As the NFT market mainly develops on Ethereum, minting a single token can cost up to USD 100. Users take too long to find the work that they want due to the many existing crypto artworks.
The market for non-fungible tokens (NFT) and the constantly evolving ecosystem have reached a great boom. However, there are still several challenges to make its massive use and legal adoption a reality. A study by researcher Kent Barton addresses the main challenges that this market faces worldwide.
Due to economic inequality in the world, its high cost prevents many artists from participating in the industry. The most used NFT market is mainly developed on Ethereum, so its fees to mint a single token are up to USD 100.
NFT markets like OpenSea pay the user for the cost of minting their non-fungible tokens. However, it poses a costly challenge in the long term, which sometimes leads these platforms to charge a fee at the time of sale.
Various proposals have emerged to address high transaction fees requires with greater scalability. They include layer 1 (L1) and layer 2 (L2) solutions on Ethereum, new blockchains, or sidechains, and rollups.
The NFT Market Has Raised Millions of US Dollars but Still Has Some Flaws
Besides the high cost for creating and transferring them, non-fungible tokens currently have three other flaws, according to Barton. It takes users too long to find what they want and there is no link to the legal world of copyright ownership. He also stated that it is also impossible to share NFT property with other people or entities.
The researcher said that it takes too long to find something due to the many crypto artworks and NFT markets that have emerged. That situation confuses artists and causes other problems, such as duplicated works on different platforms. The essence of the creation of these types of tokens is to ensure or control their scarcity, that is, they must be unique or limited.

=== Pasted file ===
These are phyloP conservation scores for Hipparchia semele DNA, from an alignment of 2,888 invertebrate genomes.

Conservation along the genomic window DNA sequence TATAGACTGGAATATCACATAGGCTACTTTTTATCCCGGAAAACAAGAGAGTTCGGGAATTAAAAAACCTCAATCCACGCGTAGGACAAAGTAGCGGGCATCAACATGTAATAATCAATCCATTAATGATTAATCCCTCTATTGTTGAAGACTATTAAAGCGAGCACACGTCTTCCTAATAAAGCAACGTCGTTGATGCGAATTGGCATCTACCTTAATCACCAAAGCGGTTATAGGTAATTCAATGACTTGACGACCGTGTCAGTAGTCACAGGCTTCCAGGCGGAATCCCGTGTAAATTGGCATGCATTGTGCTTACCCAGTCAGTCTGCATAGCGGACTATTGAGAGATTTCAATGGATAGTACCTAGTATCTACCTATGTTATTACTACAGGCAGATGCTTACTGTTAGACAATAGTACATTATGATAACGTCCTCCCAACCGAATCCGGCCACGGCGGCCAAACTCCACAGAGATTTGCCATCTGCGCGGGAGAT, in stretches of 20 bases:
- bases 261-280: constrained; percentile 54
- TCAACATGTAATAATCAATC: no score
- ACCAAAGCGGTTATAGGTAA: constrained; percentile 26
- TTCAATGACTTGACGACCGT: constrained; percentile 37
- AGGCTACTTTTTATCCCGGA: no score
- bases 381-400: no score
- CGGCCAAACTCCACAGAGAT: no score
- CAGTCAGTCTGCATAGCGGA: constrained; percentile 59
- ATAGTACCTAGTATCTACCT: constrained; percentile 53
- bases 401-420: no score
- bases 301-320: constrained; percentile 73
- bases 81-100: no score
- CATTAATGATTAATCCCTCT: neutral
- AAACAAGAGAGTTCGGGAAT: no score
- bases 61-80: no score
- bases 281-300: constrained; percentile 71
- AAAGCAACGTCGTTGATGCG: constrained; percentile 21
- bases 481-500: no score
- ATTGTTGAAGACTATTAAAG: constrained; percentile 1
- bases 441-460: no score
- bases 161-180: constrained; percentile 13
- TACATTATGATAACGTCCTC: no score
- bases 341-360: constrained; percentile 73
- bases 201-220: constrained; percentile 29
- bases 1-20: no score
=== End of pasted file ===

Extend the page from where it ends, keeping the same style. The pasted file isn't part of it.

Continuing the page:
Regarding legality, the current NFTs do not ensure copyright ownership, unless it is part of a prior agreement. For example, someone bought “Charlie bit my finger”, a video with millions of views, as an NFT for USD 700,000. According to the previous agreement, the owner of the NFT has no use rights to the original but only to the non-fungible token.
Barton also noted that the most widely used standards do not allow shared ownership, which closes many opportunities for musicians. The study indicates that sponsors and other investors could help give greater publicity to tokenized works.
Despite Barton’s observations about the flaws of NFTs, the trading figures show a high interest in tokenized digital art. For example, the NFT market reached a peak of USD 100 million in a single day last May.
Another example is the Cryptopunks marketplace, which has sold a total of 186 thousand ETH, equivalent to USD 531 million. Besides, it has sold two of the most expensive NFTs, each of which exceeded USD 7 million, according to data from DappRadar.
By Alexander Salazar